Actor and MMA practitioner Bruce Lee was at least partially responsible for the popularity of martial arts in the 1960s and 1970s. UFC president Dana White called Lee the "father of mixed martial arts" in 2004, crediting Lee's Jeet Kune Do philosophy with inspiring a generation to seek multi-disciplinary training.

While many competitions throughout the centuries would fall under the mixed martial arts umbrella, the term may only date back to 1993, when television critic Howard Rosenberg used it while reviewing UFC 1.

Modern mixed martial arts reached peak popularity in the mid- and late-2000s, when a series of UFC events captured the public's attention like never before. Chief among these blockbuster fights was a rematch between then UFC light heavyweight champion Chuck Liddell, and former champion Tito Ortiz. For the first time, mixed martial arts events were rivaling and surpassing even the biggest boxing events in Pay-per-view sales.

Modern mixed martial artists often train with head gear, heavy gloves, strike shields, and shin protectors to limit their injury exposure. Headgear is regarded as especially important thanks to its concussion prevention potential.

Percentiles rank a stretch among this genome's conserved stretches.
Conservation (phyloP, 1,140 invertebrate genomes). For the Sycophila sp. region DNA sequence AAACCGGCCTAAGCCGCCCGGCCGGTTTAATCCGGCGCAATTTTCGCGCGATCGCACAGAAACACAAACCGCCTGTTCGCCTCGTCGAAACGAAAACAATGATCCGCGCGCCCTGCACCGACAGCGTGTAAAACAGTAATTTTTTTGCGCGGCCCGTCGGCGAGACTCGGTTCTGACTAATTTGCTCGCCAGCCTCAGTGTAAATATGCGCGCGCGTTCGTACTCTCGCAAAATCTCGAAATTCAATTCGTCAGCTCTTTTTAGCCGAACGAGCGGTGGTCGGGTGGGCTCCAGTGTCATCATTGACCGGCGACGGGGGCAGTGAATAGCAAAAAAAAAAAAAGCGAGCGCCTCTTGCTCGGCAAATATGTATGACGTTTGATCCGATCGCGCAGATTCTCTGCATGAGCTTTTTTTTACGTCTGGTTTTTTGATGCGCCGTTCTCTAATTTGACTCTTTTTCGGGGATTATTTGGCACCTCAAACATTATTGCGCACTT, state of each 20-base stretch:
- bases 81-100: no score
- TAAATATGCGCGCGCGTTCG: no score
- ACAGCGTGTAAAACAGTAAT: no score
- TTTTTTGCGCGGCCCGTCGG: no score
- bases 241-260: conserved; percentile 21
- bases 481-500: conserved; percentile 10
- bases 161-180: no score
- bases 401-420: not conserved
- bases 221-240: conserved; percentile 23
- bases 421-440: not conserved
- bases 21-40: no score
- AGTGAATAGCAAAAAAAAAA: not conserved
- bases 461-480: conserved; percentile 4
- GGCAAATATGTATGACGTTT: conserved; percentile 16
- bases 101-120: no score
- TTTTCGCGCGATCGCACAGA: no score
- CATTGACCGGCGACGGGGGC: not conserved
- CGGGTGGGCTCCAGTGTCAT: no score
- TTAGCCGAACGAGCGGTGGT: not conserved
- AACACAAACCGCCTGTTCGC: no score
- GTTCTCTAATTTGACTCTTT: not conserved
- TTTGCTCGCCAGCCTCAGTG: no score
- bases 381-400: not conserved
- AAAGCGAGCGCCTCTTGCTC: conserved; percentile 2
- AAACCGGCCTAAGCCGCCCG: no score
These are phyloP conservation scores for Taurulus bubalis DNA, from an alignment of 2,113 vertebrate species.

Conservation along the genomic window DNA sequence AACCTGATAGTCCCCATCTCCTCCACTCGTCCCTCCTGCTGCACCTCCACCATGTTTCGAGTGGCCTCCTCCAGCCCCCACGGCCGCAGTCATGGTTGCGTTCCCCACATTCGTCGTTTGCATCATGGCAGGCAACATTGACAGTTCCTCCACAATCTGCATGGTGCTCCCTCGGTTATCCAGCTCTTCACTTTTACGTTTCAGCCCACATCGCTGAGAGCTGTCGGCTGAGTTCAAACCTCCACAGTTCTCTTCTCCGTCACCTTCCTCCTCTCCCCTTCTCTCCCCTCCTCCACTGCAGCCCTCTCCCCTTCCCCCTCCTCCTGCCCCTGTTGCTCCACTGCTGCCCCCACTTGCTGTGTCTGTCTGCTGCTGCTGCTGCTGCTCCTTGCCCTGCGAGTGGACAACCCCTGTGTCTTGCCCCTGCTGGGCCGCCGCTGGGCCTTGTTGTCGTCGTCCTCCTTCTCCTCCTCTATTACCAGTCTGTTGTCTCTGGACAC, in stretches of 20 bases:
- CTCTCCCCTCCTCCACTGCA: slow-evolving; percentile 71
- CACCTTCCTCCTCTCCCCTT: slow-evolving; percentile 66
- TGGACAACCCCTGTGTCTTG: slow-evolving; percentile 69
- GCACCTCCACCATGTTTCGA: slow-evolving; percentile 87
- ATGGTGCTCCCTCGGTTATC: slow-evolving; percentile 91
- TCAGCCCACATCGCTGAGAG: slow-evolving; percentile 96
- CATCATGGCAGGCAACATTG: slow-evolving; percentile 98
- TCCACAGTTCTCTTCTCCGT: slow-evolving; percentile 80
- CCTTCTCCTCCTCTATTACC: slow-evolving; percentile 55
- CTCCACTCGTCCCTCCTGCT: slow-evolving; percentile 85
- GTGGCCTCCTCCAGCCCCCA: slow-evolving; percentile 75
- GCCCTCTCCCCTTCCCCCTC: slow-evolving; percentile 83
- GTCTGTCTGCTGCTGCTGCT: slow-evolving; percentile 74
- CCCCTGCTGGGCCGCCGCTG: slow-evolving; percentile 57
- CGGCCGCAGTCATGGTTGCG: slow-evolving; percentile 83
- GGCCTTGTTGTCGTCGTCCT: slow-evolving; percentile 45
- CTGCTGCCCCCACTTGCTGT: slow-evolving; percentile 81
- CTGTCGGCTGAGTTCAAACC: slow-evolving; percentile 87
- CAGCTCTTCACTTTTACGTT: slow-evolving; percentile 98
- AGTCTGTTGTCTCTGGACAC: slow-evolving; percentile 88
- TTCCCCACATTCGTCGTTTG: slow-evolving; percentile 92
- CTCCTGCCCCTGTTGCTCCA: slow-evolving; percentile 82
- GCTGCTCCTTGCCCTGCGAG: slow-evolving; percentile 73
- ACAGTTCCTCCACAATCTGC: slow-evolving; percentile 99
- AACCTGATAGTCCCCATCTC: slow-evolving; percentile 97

Similarly, amateur mixed martial arts is practiced with protective gear that includes shin protectors and larger MMA gloves.

MMA And The Law

The legal status of mixed martial arts varies by country.

In the United States, professional MMA is governed by the Association of Boxing Commissions, which permits competition in every American state. In 2012, MMA attained "national sport" status in Russia, making it legal and encouraged.

While modern MMA is legal in much of the world, some countries specifically prohibit its practice.

For example, in 2012 the Sports Authority of Thailand banned all MMA competitions, citing the potentially damaging effects the sport could have on the country's native Muay Thai industry.

In Norway, any sport that involves scoring or winning with knock-outs is banned. Despite the ban, there were nearly 50 MMA gyms in Norway in 2012. In Norway competitions follow a strict set of rules that limit the kinds of strikes a competitor is permitted to make.